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Should VAT on repairs be 5pc?

Every 10 years there is an English House Condition Survey which attempts to assess the overall state of the nation's homes. It covers all types of building as well as the full range of ownership from owner-occupiers to public tenants.

The latest report said that the condition of our homes was getting worse, not better, despite the current surge of interest in house makeover programmes on television. This decline in condition is said by some to be caused by, of all things, VAT.

VAT is one of those taxes that seem to sneak up on us. For most of our purchases, VAT doesn't apply, because the purchase price includes the VAT. If we buy a car or furniture, or even adult clothes, the VAT is built into the price.

When we buy a house, there is no VAT.

The problem comes when we want to alter the house, or just carry out repairs. Not only is VAT applicable, but it has to be shown separately to the cost of works. This way, it hits us full in the face.

You have pounds 2,000 of repairs and finish up paying an extra pounds 350 in tax. You probably would have been happy if the bill had only said pounds 2,350.00 and you didn't see the VAT, but when it is shown separately, it seems particularly harsh.

There is a benefit for some of the industry in that not all contractors need to charge VAT. If their annual turnover is less than pounds 56,000, then the repair bill is only pounds 2,000.

The problem is, the contractor still has to pay VAT on the materials they buy, and they can't recover that from you. So, if the pounds 2,000 of repairs includes pounds 800-worth of materials, the VAT on pounds 800 must be included in your costs. So the bill won't be just pounds 2,000 but pounds 2,000 plus the VAT on pounds 800 of materials, ie pounds 2,140.

If I'm giving you a headache with all of this maths, just imagine the poor jobbing builders.

They have the difficult decision of whether to register for VAT and so recover the tax they pay on the materials they need to do the work, or not to register, keep their annual turnover down to less than pounds 56,000, but still pay the penalty of VAT on the materials they buy.

The dark side is, there are some so-called builders who have an annual turnover in excess of the pounds 56,000, don't charge the VAT and insist on cash payments.

This way they can reduce their prices by up to 17.5pc and so give the customer a cheap deal. Because they keep no record of the payment, they can avoid their own income tax and national insurance payments.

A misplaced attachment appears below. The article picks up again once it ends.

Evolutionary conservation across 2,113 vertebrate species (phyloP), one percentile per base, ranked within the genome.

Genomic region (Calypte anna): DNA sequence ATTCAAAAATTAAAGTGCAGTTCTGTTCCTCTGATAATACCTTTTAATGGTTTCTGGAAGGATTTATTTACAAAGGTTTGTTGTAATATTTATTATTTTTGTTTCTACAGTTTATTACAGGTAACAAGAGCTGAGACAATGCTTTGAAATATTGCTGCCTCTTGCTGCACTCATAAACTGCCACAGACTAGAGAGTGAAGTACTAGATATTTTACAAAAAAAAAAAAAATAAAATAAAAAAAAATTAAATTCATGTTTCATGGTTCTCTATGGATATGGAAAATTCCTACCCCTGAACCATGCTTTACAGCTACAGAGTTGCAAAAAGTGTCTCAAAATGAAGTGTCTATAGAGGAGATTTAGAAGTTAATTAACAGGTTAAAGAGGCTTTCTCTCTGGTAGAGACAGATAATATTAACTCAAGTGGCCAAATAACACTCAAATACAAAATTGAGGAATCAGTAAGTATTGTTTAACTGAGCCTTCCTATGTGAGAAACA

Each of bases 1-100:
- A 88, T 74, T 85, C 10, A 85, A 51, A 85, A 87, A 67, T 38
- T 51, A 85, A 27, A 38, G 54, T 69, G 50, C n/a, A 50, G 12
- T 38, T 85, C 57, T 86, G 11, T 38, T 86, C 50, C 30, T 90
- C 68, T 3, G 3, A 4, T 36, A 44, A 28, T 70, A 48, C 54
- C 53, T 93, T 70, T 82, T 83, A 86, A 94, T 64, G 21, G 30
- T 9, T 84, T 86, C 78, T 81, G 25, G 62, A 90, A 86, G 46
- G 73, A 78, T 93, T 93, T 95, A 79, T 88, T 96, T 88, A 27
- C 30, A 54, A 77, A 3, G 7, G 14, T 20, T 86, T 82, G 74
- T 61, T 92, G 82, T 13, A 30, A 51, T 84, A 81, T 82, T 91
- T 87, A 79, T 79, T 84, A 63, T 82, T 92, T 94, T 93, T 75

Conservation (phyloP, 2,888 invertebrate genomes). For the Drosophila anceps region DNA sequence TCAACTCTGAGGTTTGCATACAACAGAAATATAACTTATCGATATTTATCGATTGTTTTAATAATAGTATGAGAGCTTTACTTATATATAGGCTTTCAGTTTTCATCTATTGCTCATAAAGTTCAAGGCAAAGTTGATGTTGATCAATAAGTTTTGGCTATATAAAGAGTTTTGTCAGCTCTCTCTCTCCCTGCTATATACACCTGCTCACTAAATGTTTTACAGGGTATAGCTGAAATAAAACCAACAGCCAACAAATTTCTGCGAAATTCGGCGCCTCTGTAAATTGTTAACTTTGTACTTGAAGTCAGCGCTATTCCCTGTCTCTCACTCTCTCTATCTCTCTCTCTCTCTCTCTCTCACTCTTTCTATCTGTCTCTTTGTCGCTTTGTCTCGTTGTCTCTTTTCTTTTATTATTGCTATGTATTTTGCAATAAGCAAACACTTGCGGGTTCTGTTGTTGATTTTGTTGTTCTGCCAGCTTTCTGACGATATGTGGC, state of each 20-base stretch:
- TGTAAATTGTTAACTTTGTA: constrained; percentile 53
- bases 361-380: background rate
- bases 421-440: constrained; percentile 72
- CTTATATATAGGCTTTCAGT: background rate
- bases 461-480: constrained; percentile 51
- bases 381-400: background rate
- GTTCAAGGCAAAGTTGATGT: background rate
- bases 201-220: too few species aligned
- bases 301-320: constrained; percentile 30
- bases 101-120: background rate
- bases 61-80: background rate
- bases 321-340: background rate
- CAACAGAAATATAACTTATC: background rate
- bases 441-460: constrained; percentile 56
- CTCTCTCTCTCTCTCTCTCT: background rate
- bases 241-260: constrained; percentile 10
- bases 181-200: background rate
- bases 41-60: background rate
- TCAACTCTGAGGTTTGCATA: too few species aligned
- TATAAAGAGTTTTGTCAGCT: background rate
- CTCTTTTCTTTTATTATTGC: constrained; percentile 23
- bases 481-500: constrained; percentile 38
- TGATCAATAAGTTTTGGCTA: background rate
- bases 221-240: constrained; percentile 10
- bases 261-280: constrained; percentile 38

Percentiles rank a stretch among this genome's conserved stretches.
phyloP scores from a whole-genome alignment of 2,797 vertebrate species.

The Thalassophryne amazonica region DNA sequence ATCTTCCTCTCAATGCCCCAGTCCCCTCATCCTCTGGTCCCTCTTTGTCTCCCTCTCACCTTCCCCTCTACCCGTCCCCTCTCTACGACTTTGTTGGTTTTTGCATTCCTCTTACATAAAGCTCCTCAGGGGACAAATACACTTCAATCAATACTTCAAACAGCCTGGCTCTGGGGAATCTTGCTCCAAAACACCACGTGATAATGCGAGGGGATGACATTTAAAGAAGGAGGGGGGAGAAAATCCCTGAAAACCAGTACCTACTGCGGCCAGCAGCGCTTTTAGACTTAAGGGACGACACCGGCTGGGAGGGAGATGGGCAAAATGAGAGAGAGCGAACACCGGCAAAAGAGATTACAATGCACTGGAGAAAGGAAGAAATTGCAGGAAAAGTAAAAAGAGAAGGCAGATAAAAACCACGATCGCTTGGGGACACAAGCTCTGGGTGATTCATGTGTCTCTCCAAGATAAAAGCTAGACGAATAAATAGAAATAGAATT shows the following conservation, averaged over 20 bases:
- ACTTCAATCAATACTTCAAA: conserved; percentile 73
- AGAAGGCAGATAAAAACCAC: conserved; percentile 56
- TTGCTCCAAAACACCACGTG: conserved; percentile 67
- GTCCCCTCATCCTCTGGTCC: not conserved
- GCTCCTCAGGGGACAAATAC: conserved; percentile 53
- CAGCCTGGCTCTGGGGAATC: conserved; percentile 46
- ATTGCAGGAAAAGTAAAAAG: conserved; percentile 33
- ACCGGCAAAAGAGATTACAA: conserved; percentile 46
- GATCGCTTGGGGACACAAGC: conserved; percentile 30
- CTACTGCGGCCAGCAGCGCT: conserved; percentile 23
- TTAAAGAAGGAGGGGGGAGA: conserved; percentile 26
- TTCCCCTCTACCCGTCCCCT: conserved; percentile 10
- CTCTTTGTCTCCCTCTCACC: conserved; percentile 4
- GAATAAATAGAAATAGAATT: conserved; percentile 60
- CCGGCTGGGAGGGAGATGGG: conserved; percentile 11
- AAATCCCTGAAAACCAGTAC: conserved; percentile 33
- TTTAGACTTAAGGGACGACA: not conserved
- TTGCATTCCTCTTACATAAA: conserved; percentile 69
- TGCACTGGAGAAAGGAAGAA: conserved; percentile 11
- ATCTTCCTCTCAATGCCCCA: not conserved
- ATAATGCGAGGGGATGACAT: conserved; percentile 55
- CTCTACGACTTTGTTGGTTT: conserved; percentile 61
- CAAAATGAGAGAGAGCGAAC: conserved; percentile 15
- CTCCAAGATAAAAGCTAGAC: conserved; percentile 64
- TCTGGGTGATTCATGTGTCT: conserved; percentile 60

The probability is these builders not only avoid the tax payments, but also cut corners on the job and charge as if they were paying tax so as to maximise their profits. The result is that the work is not good enough, but you pay almost full price.

The theory is that if VAT were cut to 5pc on alteration and repair work, there would be less incentive for the cowboy builders to get away with not charging VAT. Indeed, if they didn't charge VAT, they wouldn't be able to recover the VAT on the material supplies, so they would probably be out of pocket. So why is all this relevant today? This week a meeting was held between all the finance ministers in the European Union to review VAT policy across the member states.

At this meeting, there was a major lobby by the British professionals, building organisations and even heritage building owners to call for housing repair and refurbishment works to be cut down to 5pc. This isn't unusual. Indeed, it is fairly common in other parts of Europe. This group was lobbying for it to become consistent across Europe.

We don't know the answer to the deliberations at this time, but no doubt we will in the not-too-distant future. It certainly would have the benefit of reducing costs to all of us who have to look after our homes, but the other side of the coin is if VAT is reduced, the Treasury will be looking elsewhere to raise the money.

While the professionals, builders and conservation people are very keen to see this introduced, I do wonder whether we, the ordinary homeowners, think the same. Indeed, are we concerned about it at all? Let me know how you think by writing to me at The House Doctor, c/o The Journal homemaker, Groat Market, Newcastle NE1 1ED.

* Peter W Fall is the Senior Partner of Peter Fall Cowie, Chartered Building Surveyors. The company can be contacted on (0191) 232-7733. To request back copies of the House Doctor articles, visit
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Title Annotation:Features
Publication:The Journal (Newcastle, England)
Date:Nov 29, 2003
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